Conclusions With the PSP approach, generalists spend most of their time seeing their own families, and specialists spend most of their time seeing others’ families Generalists are sometimes specialist consultants to other PSPs Specialists are sometimes PSPs The problem with dedicated service coordination is that services are generally fragmented and using a multidisciplinary approach and therefore expensive Furthermore, you have to pay for the SC on top of all the other services Don’t get me started on cost models for evaluations! What would we do with the money saved? Increased intensity for families who need more of their PSP’s time Hire more people to be PSPs Pay providers better—but then expect commensurate performance Provide training to ensure the model continues to work Provide educational materials for referral sources and families
What Would We Do With the Money Saved? Increase intensity for families who need more of their PSP’s time Hire more people to be PSPs Pay providers better—but then expect commensurate performance Provide training to ensure the model continues to work Provide educational materials for referral sources and families Fund developmentally and individually appropriate child care opportunities for children who need intensity family’s can’t provide There are so many needs, it’s ridiculous NOT to find ways to contain costs that happen to serve families well!
The Four Contexts of Teaching McWilliam, R. A., de Kruif, R. E. L., & Zulli, R. A. (2002). The observed construction of teaching: Four contexts. Journal of Research in Childhood Education, 16, 148-161.
Rules of Consultation 1. Work in the classroom (don’t pull the child out) 2. Establish ground rules with the teachers 3. Respect whose turf you’re on 4. Aim to make routines more successful for teachers and the child 5. Communicate during the activity 6. Position yourself to model and to observe 7. Model incidental teaching 8. Aim for child engagement, independence, and social relationships 9. Debrief before leaving 10. Make friends with the teachers
Sucking Up Behaviors Sniff out poopy diapers Clean up after an activity Distract a disruptive child Bring in something of personal interest to the teacher If meeting at lunch, bring lunch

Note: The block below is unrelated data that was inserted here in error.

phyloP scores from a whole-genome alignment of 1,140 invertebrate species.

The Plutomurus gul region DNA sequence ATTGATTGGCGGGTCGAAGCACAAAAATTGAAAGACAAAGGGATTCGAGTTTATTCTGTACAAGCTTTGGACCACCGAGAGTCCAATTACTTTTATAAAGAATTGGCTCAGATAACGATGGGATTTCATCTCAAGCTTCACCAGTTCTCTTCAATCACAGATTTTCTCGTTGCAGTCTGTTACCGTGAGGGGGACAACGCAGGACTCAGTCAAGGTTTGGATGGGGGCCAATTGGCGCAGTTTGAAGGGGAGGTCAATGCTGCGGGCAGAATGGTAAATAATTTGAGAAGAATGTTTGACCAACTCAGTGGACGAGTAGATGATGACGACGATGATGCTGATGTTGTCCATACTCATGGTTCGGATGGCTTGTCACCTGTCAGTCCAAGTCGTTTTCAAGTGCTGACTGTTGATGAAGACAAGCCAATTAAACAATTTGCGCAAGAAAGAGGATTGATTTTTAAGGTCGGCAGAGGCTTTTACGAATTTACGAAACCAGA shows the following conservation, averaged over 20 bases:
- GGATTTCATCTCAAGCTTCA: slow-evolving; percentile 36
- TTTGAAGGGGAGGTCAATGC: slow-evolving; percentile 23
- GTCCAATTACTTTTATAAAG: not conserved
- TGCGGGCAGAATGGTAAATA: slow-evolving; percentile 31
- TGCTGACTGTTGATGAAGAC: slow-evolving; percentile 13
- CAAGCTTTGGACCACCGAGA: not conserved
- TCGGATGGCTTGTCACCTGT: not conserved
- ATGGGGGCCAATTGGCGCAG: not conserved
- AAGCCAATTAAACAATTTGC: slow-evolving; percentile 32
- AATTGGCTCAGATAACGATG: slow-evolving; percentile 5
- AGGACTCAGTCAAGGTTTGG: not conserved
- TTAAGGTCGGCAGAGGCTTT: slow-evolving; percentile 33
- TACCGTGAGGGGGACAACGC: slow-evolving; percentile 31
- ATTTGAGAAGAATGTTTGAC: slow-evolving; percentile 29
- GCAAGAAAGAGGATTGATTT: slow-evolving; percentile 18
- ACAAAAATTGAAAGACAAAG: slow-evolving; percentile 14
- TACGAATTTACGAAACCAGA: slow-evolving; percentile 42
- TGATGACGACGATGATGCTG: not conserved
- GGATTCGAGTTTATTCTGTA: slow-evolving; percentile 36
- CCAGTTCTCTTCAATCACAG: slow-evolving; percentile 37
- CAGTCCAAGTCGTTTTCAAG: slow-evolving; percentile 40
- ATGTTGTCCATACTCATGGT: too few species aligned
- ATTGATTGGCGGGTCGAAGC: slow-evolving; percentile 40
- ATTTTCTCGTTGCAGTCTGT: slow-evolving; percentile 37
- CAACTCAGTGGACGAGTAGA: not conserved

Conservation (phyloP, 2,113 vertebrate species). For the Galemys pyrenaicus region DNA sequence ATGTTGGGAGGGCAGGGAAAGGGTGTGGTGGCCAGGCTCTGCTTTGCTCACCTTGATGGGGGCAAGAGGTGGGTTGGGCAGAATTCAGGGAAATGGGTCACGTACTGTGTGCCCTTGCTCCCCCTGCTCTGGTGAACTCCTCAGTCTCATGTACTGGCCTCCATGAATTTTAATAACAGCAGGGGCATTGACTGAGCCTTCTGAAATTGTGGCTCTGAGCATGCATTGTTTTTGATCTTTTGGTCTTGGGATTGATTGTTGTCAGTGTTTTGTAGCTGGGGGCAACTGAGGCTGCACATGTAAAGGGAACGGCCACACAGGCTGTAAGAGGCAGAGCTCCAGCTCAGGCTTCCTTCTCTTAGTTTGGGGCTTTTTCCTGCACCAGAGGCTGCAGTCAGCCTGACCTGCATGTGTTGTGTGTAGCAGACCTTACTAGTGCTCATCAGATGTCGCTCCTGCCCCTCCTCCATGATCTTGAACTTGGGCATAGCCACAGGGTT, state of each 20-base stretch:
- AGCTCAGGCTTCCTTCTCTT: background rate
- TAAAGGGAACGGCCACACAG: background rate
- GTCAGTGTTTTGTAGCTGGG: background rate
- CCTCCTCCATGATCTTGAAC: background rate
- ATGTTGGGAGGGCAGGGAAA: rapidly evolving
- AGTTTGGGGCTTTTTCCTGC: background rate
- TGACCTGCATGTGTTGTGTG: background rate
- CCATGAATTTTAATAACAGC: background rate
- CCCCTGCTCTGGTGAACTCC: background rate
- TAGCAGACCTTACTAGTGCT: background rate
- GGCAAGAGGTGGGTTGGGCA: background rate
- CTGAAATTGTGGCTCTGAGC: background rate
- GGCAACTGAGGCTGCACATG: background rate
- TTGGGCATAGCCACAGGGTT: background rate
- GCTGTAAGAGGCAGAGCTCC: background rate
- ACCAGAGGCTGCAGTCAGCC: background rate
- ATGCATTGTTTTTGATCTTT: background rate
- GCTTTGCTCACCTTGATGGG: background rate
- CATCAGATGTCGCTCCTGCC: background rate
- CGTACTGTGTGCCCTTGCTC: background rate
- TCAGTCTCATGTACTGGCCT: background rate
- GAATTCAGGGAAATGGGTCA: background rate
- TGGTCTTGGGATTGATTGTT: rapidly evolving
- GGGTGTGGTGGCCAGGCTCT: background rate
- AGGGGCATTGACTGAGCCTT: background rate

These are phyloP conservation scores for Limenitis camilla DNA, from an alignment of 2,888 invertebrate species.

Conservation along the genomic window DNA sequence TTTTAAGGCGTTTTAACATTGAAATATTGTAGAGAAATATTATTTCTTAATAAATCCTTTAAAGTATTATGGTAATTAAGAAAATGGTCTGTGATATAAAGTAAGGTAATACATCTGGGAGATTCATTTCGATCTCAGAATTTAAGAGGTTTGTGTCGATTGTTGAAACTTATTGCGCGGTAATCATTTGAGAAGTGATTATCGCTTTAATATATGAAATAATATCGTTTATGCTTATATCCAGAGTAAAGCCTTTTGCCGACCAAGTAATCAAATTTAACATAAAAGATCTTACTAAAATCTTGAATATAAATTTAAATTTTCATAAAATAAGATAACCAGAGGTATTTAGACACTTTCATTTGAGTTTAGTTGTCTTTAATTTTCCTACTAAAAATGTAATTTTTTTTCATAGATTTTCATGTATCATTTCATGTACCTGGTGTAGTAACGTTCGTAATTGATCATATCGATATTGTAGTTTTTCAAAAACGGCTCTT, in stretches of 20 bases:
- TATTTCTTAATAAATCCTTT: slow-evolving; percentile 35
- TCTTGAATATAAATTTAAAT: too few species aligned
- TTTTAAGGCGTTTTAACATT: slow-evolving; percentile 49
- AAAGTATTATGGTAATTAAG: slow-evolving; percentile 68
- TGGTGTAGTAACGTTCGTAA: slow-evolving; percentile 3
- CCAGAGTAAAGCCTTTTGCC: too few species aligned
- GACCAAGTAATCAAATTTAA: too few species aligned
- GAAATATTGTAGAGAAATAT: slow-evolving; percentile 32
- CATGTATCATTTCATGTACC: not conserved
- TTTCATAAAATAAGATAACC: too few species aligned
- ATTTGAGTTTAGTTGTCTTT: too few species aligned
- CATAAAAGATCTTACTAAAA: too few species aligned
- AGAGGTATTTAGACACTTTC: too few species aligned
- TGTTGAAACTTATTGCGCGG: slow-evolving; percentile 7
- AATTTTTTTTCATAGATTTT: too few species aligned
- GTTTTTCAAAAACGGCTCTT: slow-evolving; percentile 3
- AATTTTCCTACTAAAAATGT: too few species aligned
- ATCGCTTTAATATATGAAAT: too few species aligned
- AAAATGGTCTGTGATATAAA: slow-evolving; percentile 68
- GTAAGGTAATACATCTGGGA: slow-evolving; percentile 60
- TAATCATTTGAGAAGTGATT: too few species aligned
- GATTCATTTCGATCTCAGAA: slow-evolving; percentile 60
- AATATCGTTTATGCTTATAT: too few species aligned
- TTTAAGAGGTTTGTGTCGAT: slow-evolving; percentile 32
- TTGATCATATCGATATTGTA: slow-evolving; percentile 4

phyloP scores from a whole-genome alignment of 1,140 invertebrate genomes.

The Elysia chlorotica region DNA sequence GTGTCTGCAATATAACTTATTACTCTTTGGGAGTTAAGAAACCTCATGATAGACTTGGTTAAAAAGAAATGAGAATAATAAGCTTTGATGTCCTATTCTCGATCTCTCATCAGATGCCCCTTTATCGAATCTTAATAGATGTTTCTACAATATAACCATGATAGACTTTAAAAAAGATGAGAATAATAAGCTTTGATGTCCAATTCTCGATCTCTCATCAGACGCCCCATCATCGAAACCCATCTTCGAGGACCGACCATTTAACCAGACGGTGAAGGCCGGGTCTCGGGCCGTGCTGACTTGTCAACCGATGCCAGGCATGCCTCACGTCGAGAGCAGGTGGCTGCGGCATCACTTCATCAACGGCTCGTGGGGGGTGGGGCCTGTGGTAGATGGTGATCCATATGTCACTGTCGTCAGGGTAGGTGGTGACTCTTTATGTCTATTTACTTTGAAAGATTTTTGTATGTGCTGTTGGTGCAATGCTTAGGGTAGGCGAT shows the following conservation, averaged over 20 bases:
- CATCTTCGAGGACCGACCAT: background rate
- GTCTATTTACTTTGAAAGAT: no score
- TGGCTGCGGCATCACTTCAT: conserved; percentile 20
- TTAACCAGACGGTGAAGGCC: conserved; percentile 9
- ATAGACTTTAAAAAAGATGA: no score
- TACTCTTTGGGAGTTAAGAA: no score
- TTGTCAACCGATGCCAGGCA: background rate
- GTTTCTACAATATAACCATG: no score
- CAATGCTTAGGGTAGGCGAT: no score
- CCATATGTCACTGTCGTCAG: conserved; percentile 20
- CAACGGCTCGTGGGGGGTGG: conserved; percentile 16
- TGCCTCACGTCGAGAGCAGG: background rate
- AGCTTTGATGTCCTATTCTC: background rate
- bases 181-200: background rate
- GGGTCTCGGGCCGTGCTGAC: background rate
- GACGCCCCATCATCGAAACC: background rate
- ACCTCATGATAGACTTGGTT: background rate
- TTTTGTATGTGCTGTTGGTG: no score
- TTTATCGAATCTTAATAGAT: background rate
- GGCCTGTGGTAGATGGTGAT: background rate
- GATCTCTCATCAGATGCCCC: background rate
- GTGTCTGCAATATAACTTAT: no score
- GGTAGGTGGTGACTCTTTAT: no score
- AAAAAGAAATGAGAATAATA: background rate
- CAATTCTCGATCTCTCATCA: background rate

Integrated Specialized Services DEFINITION When therapy and specialized instruction occur in the classroom with other children usually present, and in the context of ongoing routines and activities.
Continuum of Service Delivery Models 1-on-1 pull-out Small-group pull-out 1-on-1 in classroom Group activity Individualized within routines Pure consultation
Research Findings Individualized within routines most effective, followed by group activity 4 times as much communication occurs in in-class methods vs. out-of-class methods It’s not just a location issue
Research Findings (cont.) Teachers more satisfied with integrated than pull-out Especially when they like the therapist It can take parents over a year to acknowledge the benefits, if they are predisposed to segregated models ECSE is the most integrated, followed by OT
Research Findings (cont.) Most practitioners say their choice of method depends on the child In fact, after controlling for Discipline Goals worked on Family choice of method Teacher characteristics Child characteristics accounted for only 10% of the variance in choice
What Outcomes/Goals Can Be Addressed? Any, but the most functional ones are those that have applicability in the context where you’re trying to use incidental teaching. What kinds of outcomes can be well addressed during circle time? Meals? Free play? Outside? Story?
What Does More Engagement Mean? Get the child to spend more time engaged in whatever you’re reinforcing. Object: More time. Why is is sometimes helpful for children to spend more time engaged during something?
What Does Higher Engagement Mean? Get the child to increase the complexity of his or her behavior on the same topic
VHVS: The Questions 1. How have things been going? 2. Do you have anything new you want to ask me about? 3. Outcomes in priority order 4. Is there a time of day that’s not going well for you? 5. How is [family member] doing? 6. Have you had any appointments in the past week? Any coming up? 7. Do you have enough or too much to do with [your child]?
Behavioral Consultation in the Context of Support-Based Home Visits How’s it going w/Outcome 1? Child still not doing it Getting better Fine Get detailed description Ask for demo of child func., if nec. Ask-to-Suggest How’s intervention going? Implementing Description Demo by parent? Refine skill Tweak impl. Not implementing Hard to fit inChild not responding Forgot Change interv or routine Change or persist Try matrix Offer to demo (8 modeling steps) Get det. descrip Need help? Yes No Up the ante End interv.? Yes No
Take-Home Messages Begin with one service provider and add providers only as necessary Practice teamwork with a primary service provider Use individualized within routines in child care On home visits, focus on building parents’ competence and confidence to intervene between visits